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Hosler's The Fiero SS Project

Everyone has their idea of the perfect car. Since the age of 11 I had wanted to build my own car from scratch. I was also a race nut and mid-engine fan from an early age growing up watching the Indy 500 in my home state of Indiana for as long as I can remember. After I became interested in Fiero's. It became quite clear that my "Home Built" car would be the highest performance Fiero I could build. I am pleased with the results and hopefully others are too. This project turned out to be a journey in itself, not a destination. Below is a short summary of some select highlights. For full details see my CarDomain web page:



- ¼ mile: 10.5 sec at 137 mph (est.)
- 0 to 100 mph: 5.2 sec. (est.)
- Top Speed: 215 mph (est.)
- VanDerLey 412 ci SBC with prototype Pontiac 867 heads. (1983 vintage)
- 645 hp at 6700 rpm 577 lb.-ft. torque at 5300 rpm 13.9:1 compression
- Holly 850 carb custom tuned and jetted by VanDerLey Engines (930 cfm)
- Callies Crank
- Comp Cam
- Solid 1.6 TD Rockers
- JE Pistons
- Carella Rods
- Dry sump oiling system with 3 gal. reservoir
- Accusump system (3 qt.)
- 1986 Porsche 930 4 speed transmission
- KEP 600+ lb.-ft. clutch, flywheel, and pressure plate
- Renegade Hybrids custom fabricated shift linkage
- Custom headers and exhaust
- Porsche 930 axles
- Fuel Safe custom fuel cell (15 gal.)
- MSD Box, coil, and distributor
- AFCO Radiator (custom)
- Fluidyne heat exchanger
- Dual Fuel Filters
- Ram Air Brake Ducts
- VP C12 Race Fuel
- Functional RAM AIR Roof Scoop Air Intake


- 23.5x11.5R16 Hoosier R45 compound race slicks (front)
- 25.0x12.0R16 Hoosier R45 compound race slicks (rear)
- Wilwood Superlite 2A 1.75 bore four piston calipers on 12.72"x1.25" 48 vane rotors (front)
- Porsche 930 4 piston calipers on 12.19" cross drilled rotors. (rear)
- Dual 7/8" master cylinders with brake bias control and gages.
- Appleton 2.0 rack and pinion
- Custom build suspension by E.J. Trivette (original IMSA Fiero fabricator)
- Removable steering wheel
- Adjustable throttle position control


- 6 point harness with cam-loc and 3" wide belts (driver and passenger)
- Kill switch (internal and external)
- Onboard 10 lb. fire system.
- Inertia fuel switch
- Window net
- Polycarbonate front (1/4") and rear (1/8") windshields
- Sparco Pro 2000 Seats


- Pontiac Fiero Prototype IMSA race shell.
- Corvette Millennium Yellow Paint
- Auto Meter Gages.
- Functional fiberglass door (DS)
- Custom interior sheet metal
- Custom front and rear clip fabrication
- Custom rear engine mounting (longitudinal)
- Passenger Seat
- G-Tech Pro
- Factory gearshift knob
- Factory tail lights


-Original Pontiac IMSA/Drag Car Prototype Body.
-“0001” prototype code verified by John Callies.

This is how it all started. A rusted, unfinished vocational school project, in the middle of a grassy field.

I was real proud of this heap! It looks rough, but I saw a finished car. I knew it was going to be a lot fo work, but I didn't realize how much until about 2 years later. Over the course of the last 6 years, (2001 to 2007) I would estimate that I have about 4000 hours of planning and physical labor in this beast.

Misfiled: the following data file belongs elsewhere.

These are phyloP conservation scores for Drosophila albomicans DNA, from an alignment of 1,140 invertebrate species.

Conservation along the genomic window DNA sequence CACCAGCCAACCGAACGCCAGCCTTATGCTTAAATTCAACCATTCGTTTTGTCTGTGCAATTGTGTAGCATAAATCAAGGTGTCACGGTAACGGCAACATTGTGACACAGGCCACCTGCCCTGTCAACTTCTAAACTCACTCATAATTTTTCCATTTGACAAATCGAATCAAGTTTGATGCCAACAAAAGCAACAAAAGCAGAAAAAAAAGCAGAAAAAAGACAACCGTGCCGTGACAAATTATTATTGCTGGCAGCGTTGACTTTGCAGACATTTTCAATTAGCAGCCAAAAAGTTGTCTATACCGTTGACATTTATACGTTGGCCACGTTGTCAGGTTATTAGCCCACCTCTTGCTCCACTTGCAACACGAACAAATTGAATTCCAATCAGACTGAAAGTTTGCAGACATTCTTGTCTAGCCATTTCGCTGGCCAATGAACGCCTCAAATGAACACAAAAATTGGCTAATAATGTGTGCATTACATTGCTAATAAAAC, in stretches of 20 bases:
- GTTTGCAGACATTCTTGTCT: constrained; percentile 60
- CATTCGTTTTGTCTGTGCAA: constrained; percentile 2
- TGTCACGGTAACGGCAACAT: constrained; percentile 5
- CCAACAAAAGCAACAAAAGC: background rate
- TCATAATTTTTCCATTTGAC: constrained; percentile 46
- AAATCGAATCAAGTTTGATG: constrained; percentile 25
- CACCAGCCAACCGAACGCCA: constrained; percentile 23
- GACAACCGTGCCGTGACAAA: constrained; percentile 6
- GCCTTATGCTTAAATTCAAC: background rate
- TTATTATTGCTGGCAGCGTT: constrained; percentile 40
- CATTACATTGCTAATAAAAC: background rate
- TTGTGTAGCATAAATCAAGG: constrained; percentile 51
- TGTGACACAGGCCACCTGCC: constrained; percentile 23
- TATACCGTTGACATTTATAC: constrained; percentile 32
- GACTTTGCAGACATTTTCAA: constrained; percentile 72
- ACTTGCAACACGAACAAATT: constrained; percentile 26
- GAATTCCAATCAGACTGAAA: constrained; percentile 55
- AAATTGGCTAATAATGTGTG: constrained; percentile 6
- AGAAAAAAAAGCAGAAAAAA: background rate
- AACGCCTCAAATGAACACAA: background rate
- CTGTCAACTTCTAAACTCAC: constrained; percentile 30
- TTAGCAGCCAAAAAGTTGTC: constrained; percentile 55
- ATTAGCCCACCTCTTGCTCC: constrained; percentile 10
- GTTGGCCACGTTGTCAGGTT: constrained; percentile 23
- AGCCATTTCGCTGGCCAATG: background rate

This is the frame upside down in my shop. I'm pretty clueless at this point. What have I gotten myself into!

E.J. Trivette and I in his shop. My Fiero is the 7th IMSA Fiero Chassis he has fabricated. He was one of the original builders and is responsible for the design modification and setup of the First big win in IMSA. If you look real close you will see a picture of Clay Young's IMSA Fiero hanging on the wall. Clay and E.J. go way back. He was a good friend of his and brought his Fiero (before his first win) to E.J. for help.

The rolling chassis sitting in my shop just after I picked it up from E.J.

Forming the front clip. More difficult than it looks. It has to fit the body, radiator, ground, air ducts and be easy to remove all at the same time. And of course, no blue prints. Just pictures if I'm lucky.

March of 2003: Progress is slow but steady. I am trying to get the car running for the 20th Anniversary Show in July. I think I can make it but there will be a lot of long days ahead.

Here is the engine when picked it up from Paul Vanderley. This motor is the type that Pontiac used in Grand National racing at the same time the SD4 was being developed. Basically I have the 8 Cylinder version of the Pontiac race motor of the early to mid 80's. Paul built many engines for Pontiac over the years and has been running at the salt flats himself since 1956. He has held more than one speed record in a 34 coupe going 200+. Among his many wins over the years, he built the SD4 that won the 1987 24 Hours at Daytona in the GTP class. John Callies (Former head of Pontiac Motorsports) called Paul for me and asked if he had time to build a motor for me. After hearing about the project, he said yes. This motor has prototype Pontiac 867 heads that have turned 195 mph at Daytona. Due to this, even with a Chevy block, technically my car is Pontiac Powered. He had the valve covers made just for my car to clear the firewall. He said that I was the first to get "Vanderlay" valve covers after 40 years of engine building. Other customers asked for them after seeing mine.

The business end. 645 crank HP. 2400 lbs of car/driver. You do the math.

9 PM after working all day. Dana (pictured), Mark, and I prepped the car for its first running. Finally that night, she came to life. We were all bouncing off the walls. It looked like a Fiero, but sounded like a Winston Cup Car.

My first track day. What a blast.

My first autocross with this car. Notice the nose lifting. Yes, the car was pulling that hard!

Not being happy (my typical self) I rebuild the car. Painted the chassis, painted the frame, remade all of the front fire wall pieces, and tons of other things.

Here is the (never) finished product on the track....